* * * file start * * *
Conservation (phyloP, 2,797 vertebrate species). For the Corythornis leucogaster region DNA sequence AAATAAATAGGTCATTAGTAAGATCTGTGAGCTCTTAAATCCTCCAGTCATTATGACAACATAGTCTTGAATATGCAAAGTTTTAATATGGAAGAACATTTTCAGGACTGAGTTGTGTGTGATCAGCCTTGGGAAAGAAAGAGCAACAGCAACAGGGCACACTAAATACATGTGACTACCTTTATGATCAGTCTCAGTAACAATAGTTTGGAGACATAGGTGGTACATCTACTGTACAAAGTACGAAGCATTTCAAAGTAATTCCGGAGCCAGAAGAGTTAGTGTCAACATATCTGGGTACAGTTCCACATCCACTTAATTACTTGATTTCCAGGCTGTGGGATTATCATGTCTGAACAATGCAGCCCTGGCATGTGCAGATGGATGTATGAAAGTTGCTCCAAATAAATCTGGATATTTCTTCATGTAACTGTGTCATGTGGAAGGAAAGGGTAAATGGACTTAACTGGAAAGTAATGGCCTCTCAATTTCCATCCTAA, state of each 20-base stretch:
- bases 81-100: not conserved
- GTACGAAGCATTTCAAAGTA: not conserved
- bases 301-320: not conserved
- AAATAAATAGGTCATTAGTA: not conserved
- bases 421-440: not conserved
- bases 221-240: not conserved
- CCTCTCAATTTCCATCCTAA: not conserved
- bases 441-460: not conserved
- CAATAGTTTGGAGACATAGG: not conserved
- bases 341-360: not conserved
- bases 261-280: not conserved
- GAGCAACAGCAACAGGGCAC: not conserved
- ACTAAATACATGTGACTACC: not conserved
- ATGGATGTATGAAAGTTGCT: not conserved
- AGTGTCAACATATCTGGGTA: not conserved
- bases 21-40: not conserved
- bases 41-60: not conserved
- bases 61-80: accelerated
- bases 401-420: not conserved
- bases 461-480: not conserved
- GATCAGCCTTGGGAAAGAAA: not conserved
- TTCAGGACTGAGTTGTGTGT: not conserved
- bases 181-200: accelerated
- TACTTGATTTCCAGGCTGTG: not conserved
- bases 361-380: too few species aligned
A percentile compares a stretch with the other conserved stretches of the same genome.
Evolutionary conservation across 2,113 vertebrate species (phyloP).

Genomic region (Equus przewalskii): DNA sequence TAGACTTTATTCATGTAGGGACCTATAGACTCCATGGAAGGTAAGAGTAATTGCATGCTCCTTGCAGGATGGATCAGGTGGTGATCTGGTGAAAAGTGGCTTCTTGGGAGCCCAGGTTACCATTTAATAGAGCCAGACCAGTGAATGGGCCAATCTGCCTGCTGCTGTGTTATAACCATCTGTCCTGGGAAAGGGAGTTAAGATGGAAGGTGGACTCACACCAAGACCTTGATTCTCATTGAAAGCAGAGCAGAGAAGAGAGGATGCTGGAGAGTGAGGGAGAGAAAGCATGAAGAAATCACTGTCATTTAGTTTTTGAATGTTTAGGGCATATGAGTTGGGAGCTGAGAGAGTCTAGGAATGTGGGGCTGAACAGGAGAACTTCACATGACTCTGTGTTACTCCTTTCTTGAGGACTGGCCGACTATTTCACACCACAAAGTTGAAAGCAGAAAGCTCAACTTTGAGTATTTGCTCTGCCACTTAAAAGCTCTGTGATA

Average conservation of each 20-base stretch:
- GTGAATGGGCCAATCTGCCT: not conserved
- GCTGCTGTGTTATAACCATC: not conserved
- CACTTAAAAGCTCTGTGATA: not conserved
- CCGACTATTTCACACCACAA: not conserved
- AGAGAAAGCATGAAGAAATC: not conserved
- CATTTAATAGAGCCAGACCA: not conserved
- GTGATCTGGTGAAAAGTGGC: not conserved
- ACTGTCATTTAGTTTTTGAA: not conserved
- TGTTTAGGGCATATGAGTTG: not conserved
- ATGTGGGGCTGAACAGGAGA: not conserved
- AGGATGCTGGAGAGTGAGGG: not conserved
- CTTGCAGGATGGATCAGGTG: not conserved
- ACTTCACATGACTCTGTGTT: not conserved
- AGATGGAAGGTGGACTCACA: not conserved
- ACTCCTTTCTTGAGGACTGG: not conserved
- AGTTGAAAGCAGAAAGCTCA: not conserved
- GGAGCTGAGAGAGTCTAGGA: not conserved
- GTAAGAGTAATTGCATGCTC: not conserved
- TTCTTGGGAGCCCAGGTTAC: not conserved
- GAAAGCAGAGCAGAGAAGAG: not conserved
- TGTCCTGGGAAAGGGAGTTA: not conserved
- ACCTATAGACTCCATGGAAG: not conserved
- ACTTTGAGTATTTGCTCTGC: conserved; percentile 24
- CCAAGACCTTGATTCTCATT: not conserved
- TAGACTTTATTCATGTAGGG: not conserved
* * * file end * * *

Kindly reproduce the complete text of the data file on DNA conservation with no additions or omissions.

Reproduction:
Conservation (phyloP, 2,797 vertebrate species). For the Corythornis leucogaster region DNA sequence AAATAAATAGGTCATTAGTAAGATCTGTGAGCTCTTAAATCCTCCAGTCATTATGACAACATAGTCTTGAATATGCAAAGTTTTAATATGGAAGAACATTTTCAGGACTGAGTTGTGTGTGATCAGCCTTGGGAAAGAAAGAGCAACAGCAACAGGGCACACTAAATACATGTGACTACCTTTATGATCAGTCTCAGTAACAATAGTTTGGAGACATAGGTGGTACATCTACTGTACAAAGTACGAAGCATTTCAAAGTAATTCCGGAGCCAGAAGAGTTAGTGTCAACATATCTGGGTACAGTTCCACATCCACTTAATTACTTGATTTCCAGGCTGTGGGATTATCATGTCTGAACAATGCAGCCCTGGCATGTGCAGATGGATGTATGAAAGTTGCTCCAAATAAATCTGGATATTTCTTCATGTAACTGTGTCATGTGGAAGGAAAGGGTAAATGGACTTAACTGGAAAGTAATGGCCTCTCAATTTCCATCCTAA, state of each 20-base stretch:
- bases 81-100: not conserved
- GTACGAAGCATTTCAAAGTA: not conserved
- bases 301-320: not conserved
- AAATAAATAGGTCATTAGTA: not conserved
- bases 421-440: not conserved
- bases 221-240: not conserved
- CCTCTCAATTTCCATCCTAA: not conserved
- bases 441-460: not conserved
- CAATAGTTTGGAGACATAGG: not conserved
- bases 341-360: not conserved
- bases 261-280: not conserved
- GAGCAACAGCAACAGGGCAC: not conserved
- ACTAAATACATGTGACTACC: not conserved
- ATGGATGTATGAAAGTTGCT: not conserved
- AGTGTCAACATATCTGGGTA: not conserved
- bases 21-40: not conserved
- bases 41-60: not conserved
- bases 61-80: accelerated
- bases 401-420: not conserved
- bases 461-480: not conserved
- GATCAGCCTTGGGAAAGAAA: not conserved
- TTCAGGACTGAGTTGTGTGT: not conserved
- bases 181-200: accelerated
- TACTTGATTTCCAGGCTGTG: not conserved
- bases 361-380: too few species aligned
A percentile compares a stretch with the other conserved stretches of the same genome.
Evolutionary conservation across 2,113 vertebrate species (phyloP).

Genomic region (Equus przewalskii): DNA sequence TAGACTTTATTCATGTAGGGACCTATAGACTCCATGGAAGGTAAGAGTAATTGCATGCTCCTTGCAGGATGGATCAGGTGGTGATCTGGTGAAAAGTGGCTTCTTGGGAGCCCAGGTTACCATTTAATAGAGCCAGACCAGTGAATGGGCCAATCTGCCTGCTGCTGTGTTATAACCATCTGTCCTGGGAAAGGGAGTTAAGATGGAAGGTGGACTCACACCAAGACCTTGATTCTCATTGAAAGCAGAGCAGAGAAGAGAGGATGCTGGAGAGTGAGGGAGAGAAAGCATGAAGAAATCACTGTCATTTAGTTTTTGAATGTTTAGGGCATATGAGTTGGGAGCTGAGAGAGTCTAGGAATGTGGGGCTGAACAGGAGAACTTCACATGACTCTGTGTTACTCCTTTCTTGAGGACTGGCCGACTATTTCACACCACAAAGTTGAAAGCAGAAAGCTCAACTTTGAGTATTTGCTCTGCCACTTAAAAGCTCTGTGATA

Average conservation of each 20-base stretch:
- GTGAATGGGCCAATCTGCCT: not conserved
- GCTGCTGTGTTATAACCATC: not conserved
- CACTTAAAAGCTCTGTGATA: not conserved
- CCGACTATTTCACACCACAA: not conserved
- AGAGAAAGCATGAAGAAATC: not conserved
- CATTTAATAGAGCCAGACCA: not conserved
- GTGATCTGGTGAAAAGTGGC: not conserved
- ACTGTCATTTAGTTTTTGAA: not conserved
- TGTTTAGGGCATATGAGTTG: not conserved
- ATGTGGGGCTGAACAGGAGA: not conserved
- AGGATGCTGGAGAGTGAGGG: not conserved
- CTTGCAGGATGGATCAGGTG: not conserved
- ACTTCACATGACTCTGTGTT: not conserved
- AGATGGAAGGTGGACTCACA: not conserved
- ACTCCTTTCTTGAGGACTGG: not conserved
- AGTTGAAAGCAGAAAGCTCA: not conserved
- GGAGCTGAGAGAGTCTAGGA: not conserved
- GTAAGAGTAATTGCATGCTC: not conserved
- TTCTTGGGAGCCCAGGTTAC: not conserved
- GAAAGCAGAGCAGAGAAGAG: not conserved
- TGTCCTGGGAAAGGGAGTTA: not conserved
- ACCTATAGACTCCATGGAAG: not conserved
- ACTTTGAGTATTTGCTCTGC: conserved; percentile 24
- CCAAGACCTTGATTCTCATT: not conserved
- TAGACTTTATTCATGTAGGG: not conserved